Sample Argumentative Essay On Criminalization Of HIV Non‐disclosure
Under Canadian criminal law, currently, it is illegal for people with HIV/AIDS to engage in sex without disclosing their HIV-positive status to their sexual partners. Known as the "criminalization of HIV non-disclosure", the legal obligation to disclose the HIV-positive status was first established in the 1990s with the case of R. vs Cuerrier in which the Supreme Court ruled that people with HIV/AIDS have a legal obligation to reveal their HIV-positive status to partners before forming any physical intimacy that poses a "significant risk of serious bodily harm" to the sexual partners (Mykhalovskiy and Betteridge, 2012). The defendant Cuerrier was given the sentencing for two counts of aggravated assault for not revealing his HIV status to women he slept with without a condom. Though neither woman became HIV positive as a result of physical intimacy with Cuerrier, the Supreme Court ruled that the non-disclosure of HIV-positive status is a fraud that impairs a partner's consent to sex, and hence, under Canadian criminal law, an otherwise consensual sex becomes a sexual assault in the case of non-disclosure of HIV-positive status (Mykhalovskiy and Betteridge, 2012). This ruling passed in 1998 has become harsher recently in 2012 when the Supreme Court of Canada has mandated the disclosure of HIV/AIDS positive status before engaging in activities that pose even minimal risks of a "realistic possibility of HIV transmission" (Dej and Kilty, 2012).
The criminalization of HIV non-disclosure has sparked a huge critical discourse among legal advocates, community activities, researchers and others as regards the justification of this law. The opponents especially argue that criminalizing HIV non-disclosure does not benefit HIV prevention; rather it hinders HIV prevention and the support given to people with HIV/AIDS, whereas proponents of the law believe that since sexual contact with HIV-positive people may lead to an irreversible consequence, it is the right of HIV-negative people to know if their health is under risk because of the sexual contact. This paper would take the argument forward touching upon the efficacy and the circumstances of the application of this law, questioning its moral necessity and examining an alternative solution.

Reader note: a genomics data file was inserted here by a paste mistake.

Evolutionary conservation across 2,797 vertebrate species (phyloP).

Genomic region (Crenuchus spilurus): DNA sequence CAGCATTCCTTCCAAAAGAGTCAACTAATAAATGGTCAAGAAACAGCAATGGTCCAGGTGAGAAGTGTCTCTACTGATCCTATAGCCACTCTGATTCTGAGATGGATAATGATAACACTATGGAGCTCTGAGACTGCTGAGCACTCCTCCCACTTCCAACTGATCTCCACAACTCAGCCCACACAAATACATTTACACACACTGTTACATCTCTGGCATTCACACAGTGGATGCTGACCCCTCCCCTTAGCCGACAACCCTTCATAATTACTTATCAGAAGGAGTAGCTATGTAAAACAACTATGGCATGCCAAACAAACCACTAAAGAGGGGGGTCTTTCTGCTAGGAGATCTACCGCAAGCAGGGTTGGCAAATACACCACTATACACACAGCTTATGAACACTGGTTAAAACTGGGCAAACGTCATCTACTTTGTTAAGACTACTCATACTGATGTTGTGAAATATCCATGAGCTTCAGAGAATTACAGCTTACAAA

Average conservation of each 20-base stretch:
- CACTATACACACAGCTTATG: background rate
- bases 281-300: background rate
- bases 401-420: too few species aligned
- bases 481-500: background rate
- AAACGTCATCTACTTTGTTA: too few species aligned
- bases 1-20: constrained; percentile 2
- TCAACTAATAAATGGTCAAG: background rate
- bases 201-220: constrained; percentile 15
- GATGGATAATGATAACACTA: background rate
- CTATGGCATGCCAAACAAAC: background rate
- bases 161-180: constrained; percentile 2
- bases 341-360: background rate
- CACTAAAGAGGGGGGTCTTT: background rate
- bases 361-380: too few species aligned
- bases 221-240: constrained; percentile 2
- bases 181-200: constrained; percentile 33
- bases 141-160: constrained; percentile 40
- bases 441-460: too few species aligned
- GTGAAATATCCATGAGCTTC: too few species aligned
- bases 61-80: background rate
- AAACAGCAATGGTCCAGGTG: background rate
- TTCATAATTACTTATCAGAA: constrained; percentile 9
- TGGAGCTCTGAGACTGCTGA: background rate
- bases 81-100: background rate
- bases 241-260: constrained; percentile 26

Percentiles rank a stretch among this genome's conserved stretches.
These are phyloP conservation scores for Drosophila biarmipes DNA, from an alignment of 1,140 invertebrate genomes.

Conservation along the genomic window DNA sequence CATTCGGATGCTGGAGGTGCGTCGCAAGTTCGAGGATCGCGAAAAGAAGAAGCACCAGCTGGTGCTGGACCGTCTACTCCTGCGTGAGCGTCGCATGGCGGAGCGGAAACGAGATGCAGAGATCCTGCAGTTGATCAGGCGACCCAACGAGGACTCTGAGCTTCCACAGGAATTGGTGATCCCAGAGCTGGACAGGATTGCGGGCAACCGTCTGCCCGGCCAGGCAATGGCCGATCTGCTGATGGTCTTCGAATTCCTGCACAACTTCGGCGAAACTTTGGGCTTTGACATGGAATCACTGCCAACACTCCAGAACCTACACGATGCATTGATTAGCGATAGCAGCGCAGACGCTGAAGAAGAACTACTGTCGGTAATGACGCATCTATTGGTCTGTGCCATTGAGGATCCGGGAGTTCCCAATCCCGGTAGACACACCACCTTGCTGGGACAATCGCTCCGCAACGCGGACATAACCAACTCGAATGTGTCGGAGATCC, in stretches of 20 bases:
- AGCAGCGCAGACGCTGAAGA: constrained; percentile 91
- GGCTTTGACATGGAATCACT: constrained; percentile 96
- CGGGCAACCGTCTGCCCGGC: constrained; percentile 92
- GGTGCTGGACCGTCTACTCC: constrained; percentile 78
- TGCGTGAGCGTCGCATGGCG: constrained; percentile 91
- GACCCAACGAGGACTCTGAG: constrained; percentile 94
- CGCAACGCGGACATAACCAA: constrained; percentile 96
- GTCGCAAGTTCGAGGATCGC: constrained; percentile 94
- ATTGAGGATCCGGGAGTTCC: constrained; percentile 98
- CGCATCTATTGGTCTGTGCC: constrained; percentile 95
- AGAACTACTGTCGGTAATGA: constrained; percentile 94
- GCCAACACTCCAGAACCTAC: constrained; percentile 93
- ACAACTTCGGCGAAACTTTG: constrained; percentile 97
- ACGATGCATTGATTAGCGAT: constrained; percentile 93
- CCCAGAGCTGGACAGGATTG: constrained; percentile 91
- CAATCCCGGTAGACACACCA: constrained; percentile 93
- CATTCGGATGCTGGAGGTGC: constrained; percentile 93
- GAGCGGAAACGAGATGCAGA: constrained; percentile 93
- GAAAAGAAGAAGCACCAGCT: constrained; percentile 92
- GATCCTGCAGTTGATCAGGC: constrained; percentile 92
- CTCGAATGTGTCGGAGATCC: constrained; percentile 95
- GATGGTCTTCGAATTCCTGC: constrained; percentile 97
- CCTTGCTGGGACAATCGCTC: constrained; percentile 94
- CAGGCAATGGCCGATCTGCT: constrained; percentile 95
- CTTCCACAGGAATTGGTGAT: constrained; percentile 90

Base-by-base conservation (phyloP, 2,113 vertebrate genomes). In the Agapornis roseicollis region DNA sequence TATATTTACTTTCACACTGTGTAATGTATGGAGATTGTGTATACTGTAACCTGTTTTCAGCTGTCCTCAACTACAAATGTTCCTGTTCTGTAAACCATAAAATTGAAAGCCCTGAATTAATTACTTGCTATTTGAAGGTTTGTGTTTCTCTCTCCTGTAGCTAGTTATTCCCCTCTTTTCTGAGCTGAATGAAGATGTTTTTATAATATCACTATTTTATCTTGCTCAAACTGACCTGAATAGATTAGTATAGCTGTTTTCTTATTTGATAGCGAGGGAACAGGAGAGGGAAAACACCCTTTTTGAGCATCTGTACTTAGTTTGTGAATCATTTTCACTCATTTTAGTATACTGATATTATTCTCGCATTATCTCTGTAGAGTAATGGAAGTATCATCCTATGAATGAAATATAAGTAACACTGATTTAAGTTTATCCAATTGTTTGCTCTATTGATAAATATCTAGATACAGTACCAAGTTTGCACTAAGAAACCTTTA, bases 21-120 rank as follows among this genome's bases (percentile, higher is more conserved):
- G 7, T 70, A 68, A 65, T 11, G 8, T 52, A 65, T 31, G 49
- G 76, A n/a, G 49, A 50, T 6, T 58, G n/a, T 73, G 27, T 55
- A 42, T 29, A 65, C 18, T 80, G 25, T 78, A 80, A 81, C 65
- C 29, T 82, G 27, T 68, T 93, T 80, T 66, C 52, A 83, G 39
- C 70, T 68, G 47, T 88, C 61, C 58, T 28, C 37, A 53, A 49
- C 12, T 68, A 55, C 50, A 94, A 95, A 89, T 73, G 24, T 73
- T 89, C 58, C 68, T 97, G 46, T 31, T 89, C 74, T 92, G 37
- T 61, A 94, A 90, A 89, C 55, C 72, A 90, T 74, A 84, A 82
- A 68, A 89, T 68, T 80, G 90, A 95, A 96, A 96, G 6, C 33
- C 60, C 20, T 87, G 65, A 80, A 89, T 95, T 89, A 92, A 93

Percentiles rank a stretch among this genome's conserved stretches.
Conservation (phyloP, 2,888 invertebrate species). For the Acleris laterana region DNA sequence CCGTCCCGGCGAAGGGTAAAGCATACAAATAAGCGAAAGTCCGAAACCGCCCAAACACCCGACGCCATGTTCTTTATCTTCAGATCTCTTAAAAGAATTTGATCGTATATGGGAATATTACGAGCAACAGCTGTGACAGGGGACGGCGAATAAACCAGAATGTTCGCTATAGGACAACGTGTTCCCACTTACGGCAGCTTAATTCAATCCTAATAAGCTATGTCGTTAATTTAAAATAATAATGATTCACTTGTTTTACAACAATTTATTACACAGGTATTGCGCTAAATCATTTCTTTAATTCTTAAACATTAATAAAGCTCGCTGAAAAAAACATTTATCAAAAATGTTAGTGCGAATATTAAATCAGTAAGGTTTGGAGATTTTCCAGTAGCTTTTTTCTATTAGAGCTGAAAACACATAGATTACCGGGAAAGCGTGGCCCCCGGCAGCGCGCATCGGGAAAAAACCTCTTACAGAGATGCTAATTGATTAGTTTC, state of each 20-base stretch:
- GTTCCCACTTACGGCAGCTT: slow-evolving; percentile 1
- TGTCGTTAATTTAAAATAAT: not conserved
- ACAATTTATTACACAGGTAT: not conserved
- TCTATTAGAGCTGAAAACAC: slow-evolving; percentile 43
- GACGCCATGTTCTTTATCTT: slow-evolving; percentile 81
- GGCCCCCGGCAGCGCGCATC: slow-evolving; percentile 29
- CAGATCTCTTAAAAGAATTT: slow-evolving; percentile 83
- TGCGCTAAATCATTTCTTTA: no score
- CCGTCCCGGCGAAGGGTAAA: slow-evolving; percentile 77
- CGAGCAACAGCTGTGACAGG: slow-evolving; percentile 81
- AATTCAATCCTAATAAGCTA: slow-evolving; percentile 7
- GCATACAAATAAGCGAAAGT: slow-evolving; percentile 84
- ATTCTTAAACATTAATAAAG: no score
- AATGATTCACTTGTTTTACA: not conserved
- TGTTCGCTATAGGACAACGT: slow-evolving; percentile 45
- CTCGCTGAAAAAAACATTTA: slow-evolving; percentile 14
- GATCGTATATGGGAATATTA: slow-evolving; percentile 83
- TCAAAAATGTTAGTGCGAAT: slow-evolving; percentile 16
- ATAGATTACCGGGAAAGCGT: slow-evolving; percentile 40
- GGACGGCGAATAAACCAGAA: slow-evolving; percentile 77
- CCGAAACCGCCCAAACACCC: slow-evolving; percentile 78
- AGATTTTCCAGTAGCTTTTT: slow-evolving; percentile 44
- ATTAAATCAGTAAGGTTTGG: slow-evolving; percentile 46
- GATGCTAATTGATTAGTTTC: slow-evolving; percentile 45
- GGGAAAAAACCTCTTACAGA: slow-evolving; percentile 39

Circumstances of the Application of HIV Non-Disclosure Law
Since the Supreme Court has not clearly defined the significant risks and has not established any clear parameter for the lower courts to determine whether the risks in a particular case can be considered significant, there are a lot of confusion and uncertainty in the application of the HIV non-disclosure law. HIV-positive people have been charged with criminal law even in cases where the transmission was almost non-existent or negligible (Young, 2015). In fact, Canada has emerged as one of the top 10 countries in the world for carrying out maximum number of arrests and prosecutions of HIV-positive people per capita. Though only 22% of the non-disclosure cases end in HIV transmission, the rate of convictions and imprisonment for the risk of HIV transmission and HIV non-disclosure is significantly high at 63% (Dej and Kilty, 2012). HIV-positive people have been charged with criminal offense even when they engaged in relative safer sexual activities like protected intercourse and oral sex, which pose very minimal risk of HIV transmission. In such circumstances, the question as regards the efficacy of the law comes under question (Dej and Kilty, 2012).
Efficacy of the HIV Non-Disclosure Law